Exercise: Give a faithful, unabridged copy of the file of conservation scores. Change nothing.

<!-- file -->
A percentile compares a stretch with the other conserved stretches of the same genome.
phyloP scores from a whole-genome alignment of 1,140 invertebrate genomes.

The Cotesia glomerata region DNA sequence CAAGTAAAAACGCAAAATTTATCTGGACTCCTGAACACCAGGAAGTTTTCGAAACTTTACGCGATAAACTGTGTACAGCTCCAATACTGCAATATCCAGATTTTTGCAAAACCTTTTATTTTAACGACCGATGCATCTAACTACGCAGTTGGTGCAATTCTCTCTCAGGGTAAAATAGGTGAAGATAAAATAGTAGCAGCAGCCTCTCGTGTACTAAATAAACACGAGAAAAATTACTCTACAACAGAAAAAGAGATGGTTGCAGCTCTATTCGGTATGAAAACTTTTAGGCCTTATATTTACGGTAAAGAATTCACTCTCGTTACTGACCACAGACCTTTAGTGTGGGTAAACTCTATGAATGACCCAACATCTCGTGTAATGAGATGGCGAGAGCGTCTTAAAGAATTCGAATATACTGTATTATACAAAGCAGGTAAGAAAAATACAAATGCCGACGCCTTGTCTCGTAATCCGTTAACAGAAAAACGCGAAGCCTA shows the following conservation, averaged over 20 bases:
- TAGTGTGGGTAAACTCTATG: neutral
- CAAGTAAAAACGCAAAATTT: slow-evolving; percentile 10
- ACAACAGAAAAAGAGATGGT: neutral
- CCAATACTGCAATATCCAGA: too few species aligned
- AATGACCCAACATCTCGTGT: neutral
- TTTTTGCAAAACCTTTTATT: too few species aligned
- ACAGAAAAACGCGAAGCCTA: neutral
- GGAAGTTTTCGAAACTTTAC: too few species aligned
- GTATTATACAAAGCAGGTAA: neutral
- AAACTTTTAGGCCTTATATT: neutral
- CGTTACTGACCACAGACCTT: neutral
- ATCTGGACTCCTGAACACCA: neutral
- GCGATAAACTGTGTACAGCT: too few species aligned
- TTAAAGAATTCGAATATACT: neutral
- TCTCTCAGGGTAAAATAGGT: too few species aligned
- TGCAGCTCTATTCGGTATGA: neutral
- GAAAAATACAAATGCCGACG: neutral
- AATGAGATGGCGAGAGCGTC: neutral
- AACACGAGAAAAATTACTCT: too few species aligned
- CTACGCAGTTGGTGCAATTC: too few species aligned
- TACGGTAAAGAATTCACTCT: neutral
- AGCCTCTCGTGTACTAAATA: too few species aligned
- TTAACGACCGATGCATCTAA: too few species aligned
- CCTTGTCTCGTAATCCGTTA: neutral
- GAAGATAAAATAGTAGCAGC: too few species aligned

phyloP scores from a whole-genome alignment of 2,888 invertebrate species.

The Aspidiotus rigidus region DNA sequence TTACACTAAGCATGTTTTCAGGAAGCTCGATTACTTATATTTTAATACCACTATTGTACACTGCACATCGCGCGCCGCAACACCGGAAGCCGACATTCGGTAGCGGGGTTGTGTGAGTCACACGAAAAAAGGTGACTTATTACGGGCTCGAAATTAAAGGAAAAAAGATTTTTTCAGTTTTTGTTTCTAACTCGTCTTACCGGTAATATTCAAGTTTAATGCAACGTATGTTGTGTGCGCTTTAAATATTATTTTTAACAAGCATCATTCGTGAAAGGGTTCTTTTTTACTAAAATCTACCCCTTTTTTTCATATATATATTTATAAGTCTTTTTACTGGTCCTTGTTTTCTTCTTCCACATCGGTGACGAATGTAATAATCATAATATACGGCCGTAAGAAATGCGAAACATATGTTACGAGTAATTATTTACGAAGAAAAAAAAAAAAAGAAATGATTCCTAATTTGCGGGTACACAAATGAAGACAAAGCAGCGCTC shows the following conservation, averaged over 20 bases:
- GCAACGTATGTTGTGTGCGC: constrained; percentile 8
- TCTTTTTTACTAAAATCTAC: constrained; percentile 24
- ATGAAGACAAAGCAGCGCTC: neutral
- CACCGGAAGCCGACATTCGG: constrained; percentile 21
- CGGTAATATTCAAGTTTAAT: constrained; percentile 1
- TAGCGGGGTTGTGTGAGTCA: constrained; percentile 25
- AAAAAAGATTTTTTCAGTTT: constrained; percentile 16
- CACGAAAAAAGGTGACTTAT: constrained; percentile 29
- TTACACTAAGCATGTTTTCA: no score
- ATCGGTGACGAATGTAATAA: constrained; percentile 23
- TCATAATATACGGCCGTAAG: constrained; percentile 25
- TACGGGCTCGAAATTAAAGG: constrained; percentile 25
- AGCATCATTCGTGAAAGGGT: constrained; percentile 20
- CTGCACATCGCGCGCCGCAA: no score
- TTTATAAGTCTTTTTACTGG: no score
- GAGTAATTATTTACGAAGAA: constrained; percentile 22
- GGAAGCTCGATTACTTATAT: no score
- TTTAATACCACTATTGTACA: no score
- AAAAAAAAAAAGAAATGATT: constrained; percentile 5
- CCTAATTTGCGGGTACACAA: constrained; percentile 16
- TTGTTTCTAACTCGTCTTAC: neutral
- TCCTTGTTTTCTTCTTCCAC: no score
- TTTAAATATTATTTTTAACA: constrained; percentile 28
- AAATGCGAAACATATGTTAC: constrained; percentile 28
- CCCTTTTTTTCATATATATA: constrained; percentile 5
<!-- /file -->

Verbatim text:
A percentile compares a stretch with the other conserved stretches of the same genome.
phyloP scores from a whole-genome alignment of 1,140 invertebrate genomes.

The Cotesia glomerata region DNA sequence CAAGTAAAAACGCAAAATTTATCTGGACTCCTGAACACCAGGAAGTTTTCGAAACTTTACGCGATAAACTGTGTACAGCTCCAATACTGCAATATCCAGATTTTTGCAAAACCTTTTATTTTAACGACCGATGCATCTAACTACGCAGTTGGTGCAATTCTCTCTCAGGGTAAAATAGGTGAAGATAAAATAGTAGCAGCAGCCTCTCGTGTACTAAATAAACACGAGAAAAATTACTCTACAACAGAAAAAGAGATGGTTGCAGCTCTATTCGGTATGAAAACTTTTAGGCCTTATATTTACGGTAAAGAATTCACTCTCGTTACTGACCACAGACCTTTAGTGTGGGTAAACTCTATGAATGACCCAACATCTCGTGTAATGAGATGGCGAGAGCGTCTTAAAGAATTCGAATATACTGTATTATACAAAGCAGGTAAGAAAAATACAAATGCCGACGCCTTGTCTCGTAATCCGTTAACAGAAAAACGCGAAGCCTA shows the following conservation, averaged over 20 bases:
- TAGTGTGGGTAAACTCTATG: neutral
- CAAGTAAAAACGCAAAATTT: slow-evolving; percentile 10
- ACAACAGAAAAAGAGATGGT: neutral
- CCAATACTGCAATATCCAGA: too few species aligned
- AATGACCCAACATCTCGTGT: neutral
- TTTTTGCAAAACCTTTTATT: too few species aligned
- ACAGAAAAACGCGAAGCCTA: neutral
- GGAAGTTTTCGAAACTTTAC: too few species aligned
- GTATTATACAAAGCAGGTAA: neutral
- AAACTTTTAGGCCTTATATT: neutral
- CGTTACTGACCACAGACCTT: neutral
- ATCTGGACTCCTGAACACCA: neutral
- GCGATAAACTGTGTACAGCT: too few species aligned
- TTAAAGAATTCGAATATACT: neutral
- TCTCTCAGGGTAAAATAGGT: too few species aligned
- TGCAGCTCTATTCGGTATGA: neutral
- GAAAAATACAAATGCCGACG: neutral
- AATGAGATGGCGAGAGCGTC: neutral
- AACACGAGAAAAATTACTCT: too few species aligned
- CTACGCAGTTGGTGCAATTC: too few species aligned
- TACGGTAAAGAATTCACTCT: neutral
- AGCCTCTCGTGTACTAAATA: too few species aligned
- TTAACGACCGATGCATCTAA: too few species aligned
- CCTTGTCTCGTAATCCGTTA: neutral
- GAAGATAAAATAGTAGCAGC: too few species aligned

phyloP scores from a whole-genome alignment of 2,888 invertebrate species.

The Aspidiotus rigidus region DNA sequence TTACACTAAGCATGTTTTCAGGAAGCTCGATTACTTATATTTTAATACCACTATTGTACACTGCACATCGCGCGCCGCAACACCGGAAGCCGACATTCGGTAGCGGGGTTGTGTGAGTCACACGAAAAAAGGTGACTTATTACGGGCTCGAAATTAAAGGAAAAAAGATTTTTTCAGTTTTTGTTTCTAACTCGTCTTACCGGTAATATTCAAGTTTAATGCAACGTATGTTGTGTGCGCTTTAAATATTATTTTTAACAAGCATCATTCGTGAAAGGGTTCTTTTTTACTAAAATCTACCCCTTTTTTTCATATATATATTTATAAGTCTTTTTACTGGTCCTTGTTTTCTTCTTCCACATCGGTGACGAATGTAATAATCATAATATACGGCCGTAAGAAATGCGAAACATATGTTACGAGTAATTATTTACGAAGAAAAAAAAAAAAAGAAATGATTCCTAATTTGCGGGTACACAAATGAAGACAAAGCAGCGCTC shows the following conservation, averaged over 20 bases:
- GCAACGTATGTTGTGTGCGC: constrained; percentile 8
- TCTTTTTTACTAAAATCTAC: constrained; percentile 24
- ATGAAGACAAAGCAGCGCTC: neutral
- CACCGGAAGCCGACATTCGG: constrained; percentile 21
- CGGTAATATTCAAGTTTAAT: constrained; percentile 1
- TAGCGGGGTTGTGTGAGTCA: constrained; percentile 25
- AAAAAAGATTTTTTCAGTTT: constrained; percentile 16
- CACGAAAAAAGGTGACTTAT: constrained; percentile 29
- TTACACTAAGCATGTTTTCA: no score
- ATCGGTGACGAATGTAATAA: constrained; percentile 23
- TCATAATATACGGCCGTAAG: constrained; percentile 25
- TACGGGCTCGAAATTAAAGG: constrained; percentile 25
- AGCATCATTCGTGAAAGGGT: constrained; percentile 20
- CTGCACATCGCGCGCCGCAA: no score
- TTTATAAGTCTTTTTACTGG: no score
- GAGTAATTATTTACGAAGAA: constrained; percentile 22
- GGAAGCTCGATTACTTATAT: no score
- TTTAATACCACTATTGTACA: no score
- AAAAAAAAAAAGAAATGATT: constrained; percentile 5
- CCTAATTTGCGGGTACACAA: constrained; percentile 16
- TTGTTTCTAACTCGTCTTAC: neutral
- TCCTTGTTTTCTTCTTCCAC: no score
- TTTAAATATTATTTTTAACA: constrained; percentile 28
- AAATGCGAAACATATGTTAC: constrained; percentile 28
- CCCTTTTTTTCATATATATA: constrained; percentile 5